“Process ‘beats’ outcome,” hospital food tumblog

Hospitals should be scared of anecdotal stories.  The one time that surgery resulted in a mistake.  The one hospital stay with rude staff/patient interaction.  The one time that a communication breakdown between providers resulted in a longer stay.  Scared because the best (worst!) stories are powerful and they spread (and if it’s happened once, it’s likely happened again).  The “little” stuff matters, too.

Tom Peters, commenting on a Press Ganey survey, accurately writes:

(1) Process “beats” outcome in evaluating an “experience”—even one as apparently “outcome sensitive” as a hospital stay. The positive quality of staff interactions were more memorable than whether or not the health problem was fixed.
(2) Happy staff, happy customers. Want to “put the customer first”? Put the staff “more first”!
(3) Quality is free—and then some. We learned (well, most of us learned) when the “quality movement” dominated our consciousness that not only was quality free—but doing the quality thing right actually reduced costs, often dramatically.

With the attention being paid to patient satisfaction in hospitals today, it is interesting that organizations haven’t launched an all out assault on “process” elements (begging for 5s in Press Ganey’s patient satisfaction survey is far from such an effort).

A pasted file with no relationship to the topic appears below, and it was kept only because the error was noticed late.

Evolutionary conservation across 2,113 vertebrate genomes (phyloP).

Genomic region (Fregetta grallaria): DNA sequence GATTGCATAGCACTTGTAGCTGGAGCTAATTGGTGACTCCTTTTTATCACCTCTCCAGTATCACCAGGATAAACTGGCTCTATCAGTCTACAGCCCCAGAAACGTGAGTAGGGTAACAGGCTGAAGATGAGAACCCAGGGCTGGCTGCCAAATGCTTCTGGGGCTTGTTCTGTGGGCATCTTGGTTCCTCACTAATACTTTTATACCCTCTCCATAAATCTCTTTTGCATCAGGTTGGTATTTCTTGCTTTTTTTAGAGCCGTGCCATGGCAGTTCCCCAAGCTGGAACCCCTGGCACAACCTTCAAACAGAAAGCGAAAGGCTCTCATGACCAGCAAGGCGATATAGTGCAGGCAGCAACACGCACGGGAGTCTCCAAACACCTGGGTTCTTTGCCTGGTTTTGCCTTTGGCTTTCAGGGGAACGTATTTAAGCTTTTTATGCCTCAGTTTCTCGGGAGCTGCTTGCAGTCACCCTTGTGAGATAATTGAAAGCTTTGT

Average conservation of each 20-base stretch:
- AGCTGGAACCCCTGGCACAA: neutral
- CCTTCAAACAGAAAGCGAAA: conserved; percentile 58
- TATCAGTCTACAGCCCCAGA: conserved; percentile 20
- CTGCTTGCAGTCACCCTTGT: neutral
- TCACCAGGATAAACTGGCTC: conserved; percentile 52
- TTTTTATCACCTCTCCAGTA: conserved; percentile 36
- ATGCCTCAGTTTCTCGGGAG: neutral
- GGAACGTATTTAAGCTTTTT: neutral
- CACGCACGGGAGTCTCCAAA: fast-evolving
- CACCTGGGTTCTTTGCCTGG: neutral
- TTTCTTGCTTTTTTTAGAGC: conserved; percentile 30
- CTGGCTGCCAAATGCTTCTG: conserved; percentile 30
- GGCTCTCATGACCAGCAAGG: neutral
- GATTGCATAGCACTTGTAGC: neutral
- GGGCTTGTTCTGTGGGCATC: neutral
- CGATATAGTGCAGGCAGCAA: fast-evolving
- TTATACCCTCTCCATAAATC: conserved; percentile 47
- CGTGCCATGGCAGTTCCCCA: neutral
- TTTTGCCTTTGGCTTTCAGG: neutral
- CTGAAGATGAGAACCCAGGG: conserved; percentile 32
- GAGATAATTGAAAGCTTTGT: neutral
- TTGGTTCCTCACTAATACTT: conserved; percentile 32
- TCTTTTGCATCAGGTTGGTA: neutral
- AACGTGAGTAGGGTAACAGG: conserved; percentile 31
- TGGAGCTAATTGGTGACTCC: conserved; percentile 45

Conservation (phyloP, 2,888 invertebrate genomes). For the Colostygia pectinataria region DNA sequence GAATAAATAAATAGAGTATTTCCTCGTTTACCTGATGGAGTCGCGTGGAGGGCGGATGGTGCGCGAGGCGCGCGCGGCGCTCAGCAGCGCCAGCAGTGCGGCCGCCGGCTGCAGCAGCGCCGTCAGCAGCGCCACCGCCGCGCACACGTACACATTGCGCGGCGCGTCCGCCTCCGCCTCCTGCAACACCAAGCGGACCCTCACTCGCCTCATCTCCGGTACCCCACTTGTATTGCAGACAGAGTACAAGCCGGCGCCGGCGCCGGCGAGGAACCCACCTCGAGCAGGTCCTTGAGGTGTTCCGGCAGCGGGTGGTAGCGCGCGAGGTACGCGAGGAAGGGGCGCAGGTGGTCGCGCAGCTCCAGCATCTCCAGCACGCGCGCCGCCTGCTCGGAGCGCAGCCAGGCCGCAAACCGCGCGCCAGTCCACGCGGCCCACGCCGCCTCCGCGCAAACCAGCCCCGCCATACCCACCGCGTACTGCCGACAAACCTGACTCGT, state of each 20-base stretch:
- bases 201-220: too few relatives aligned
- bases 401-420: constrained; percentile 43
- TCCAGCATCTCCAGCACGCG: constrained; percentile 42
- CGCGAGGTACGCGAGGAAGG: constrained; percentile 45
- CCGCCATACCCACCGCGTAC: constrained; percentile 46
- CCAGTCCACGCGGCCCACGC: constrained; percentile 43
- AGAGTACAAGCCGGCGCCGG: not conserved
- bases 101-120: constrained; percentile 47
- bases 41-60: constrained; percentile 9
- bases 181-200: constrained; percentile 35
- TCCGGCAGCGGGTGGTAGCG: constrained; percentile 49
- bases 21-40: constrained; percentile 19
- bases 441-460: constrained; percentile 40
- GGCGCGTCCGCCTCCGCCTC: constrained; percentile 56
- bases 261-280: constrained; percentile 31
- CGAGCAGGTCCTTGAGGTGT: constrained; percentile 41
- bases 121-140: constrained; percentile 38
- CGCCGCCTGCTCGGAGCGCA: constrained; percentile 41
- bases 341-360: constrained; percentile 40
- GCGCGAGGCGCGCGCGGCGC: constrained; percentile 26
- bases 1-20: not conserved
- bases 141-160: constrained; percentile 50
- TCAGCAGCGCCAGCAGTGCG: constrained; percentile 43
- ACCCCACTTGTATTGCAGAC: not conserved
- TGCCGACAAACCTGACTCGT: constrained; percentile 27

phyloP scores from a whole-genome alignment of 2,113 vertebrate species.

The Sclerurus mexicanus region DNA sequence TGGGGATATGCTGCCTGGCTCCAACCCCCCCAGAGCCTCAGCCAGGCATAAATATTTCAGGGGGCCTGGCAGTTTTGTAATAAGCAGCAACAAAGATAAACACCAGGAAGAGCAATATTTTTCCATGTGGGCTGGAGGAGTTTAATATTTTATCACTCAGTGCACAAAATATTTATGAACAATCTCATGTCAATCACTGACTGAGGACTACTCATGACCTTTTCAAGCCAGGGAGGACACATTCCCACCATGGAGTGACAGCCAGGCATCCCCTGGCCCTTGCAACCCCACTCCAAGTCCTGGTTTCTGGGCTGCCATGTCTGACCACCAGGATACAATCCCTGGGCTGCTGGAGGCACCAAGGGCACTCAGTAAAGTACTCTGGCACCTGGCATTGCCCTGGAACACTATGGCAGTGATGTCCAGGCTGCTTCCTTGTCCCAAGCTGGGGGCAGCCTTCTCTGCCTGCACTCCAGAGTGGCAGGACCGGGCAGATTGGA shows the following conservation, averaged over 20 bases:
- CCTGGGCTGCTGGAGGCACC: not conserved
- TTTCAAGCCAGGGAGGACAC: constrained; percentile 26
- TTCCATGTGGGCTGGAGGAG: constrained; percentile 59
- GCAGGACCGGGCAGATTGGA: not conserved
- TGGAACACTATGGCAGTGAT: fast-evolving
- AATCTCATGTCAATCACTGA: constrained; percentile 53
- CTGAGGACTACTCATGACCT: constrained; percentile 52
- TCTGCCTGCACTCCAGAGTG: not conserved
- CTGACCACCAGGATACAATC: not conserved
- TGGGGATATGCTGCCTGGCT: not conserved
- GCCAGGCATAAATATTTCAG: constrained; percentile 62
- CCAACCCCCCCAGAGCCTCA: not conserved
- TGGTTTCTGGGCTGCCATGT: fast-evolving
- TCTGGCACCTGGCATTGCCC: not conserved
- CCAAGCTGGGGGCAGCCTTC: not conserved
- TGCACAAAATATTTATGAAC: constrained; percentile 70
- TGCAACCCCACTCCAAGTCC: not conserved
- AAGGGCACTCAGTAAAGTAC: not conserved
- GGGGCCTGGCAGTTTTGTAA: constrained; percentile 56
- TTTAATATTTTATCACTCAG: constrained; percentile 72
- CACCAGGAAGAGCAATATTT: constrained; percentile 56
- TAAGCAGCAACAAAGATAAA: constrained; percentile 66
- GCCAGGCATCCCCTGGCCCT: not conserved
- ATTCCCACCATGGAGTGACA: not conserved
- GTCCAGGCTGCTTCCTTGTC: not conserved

Taking all of this into account, one might think that if a hospital appears on this Hospital Food tumblog (via Boing Boing), appropriate action would be taken.  Appropriate action, in this case, would be to completely reinvent the hospital food experience.

It’s A-L-L process “stuff” in the patient’s eyes.

Checklists in medical care seem like a great idea, right?

It has been about a month since Dr. Atul Gawande’s article “The Checklist” appeared in the New Yorker (if you go there to read the article, be prepared…it’s lengthy, but worth the time). If you don’t have the time check out Maggie Mahar’s slightly shorter summary here at Health Beat Blog.

The basic point of the story is this: Dr. Peter Pronovost instituted checklists while working at Johns Hopkins Hospital in critical care. And guess what happened? Dramatically improved care. AND it even saved money.

Dr. Pronovost proceeded to export his checklists throughout the state of Michigan and again a substantial number of patient lives were saved to go along with significant cost savings.

These great results were published in the New England Journal of Medicine and then checklists were rolled out across the country, right? You would think so. But it didn’t happen. In fact, as Ms. Mahar puts it: “In December of 2006, the results were published in The New England Journal of Medicine. How many U.S. hospitals have adopted checklists since? None.”

Why? Well it seems the answer is written here in an op-ed by Dr. Gawande in the New York Times. Ms. Mahar provides her always insightful analysis here and here. The federal agency Office for Human Research Protections is preventing the use of checklists.

That’s a tough pill to swallow. Here we have a health care innovation that saves lives and delivers significant cost savings but is unable to cut through government bureaucracy.

And then after all of that, in a slightly different vein, Reuters has a story from Hong Kong on the use of checklists.

UPDATE: Some more and more on checklists.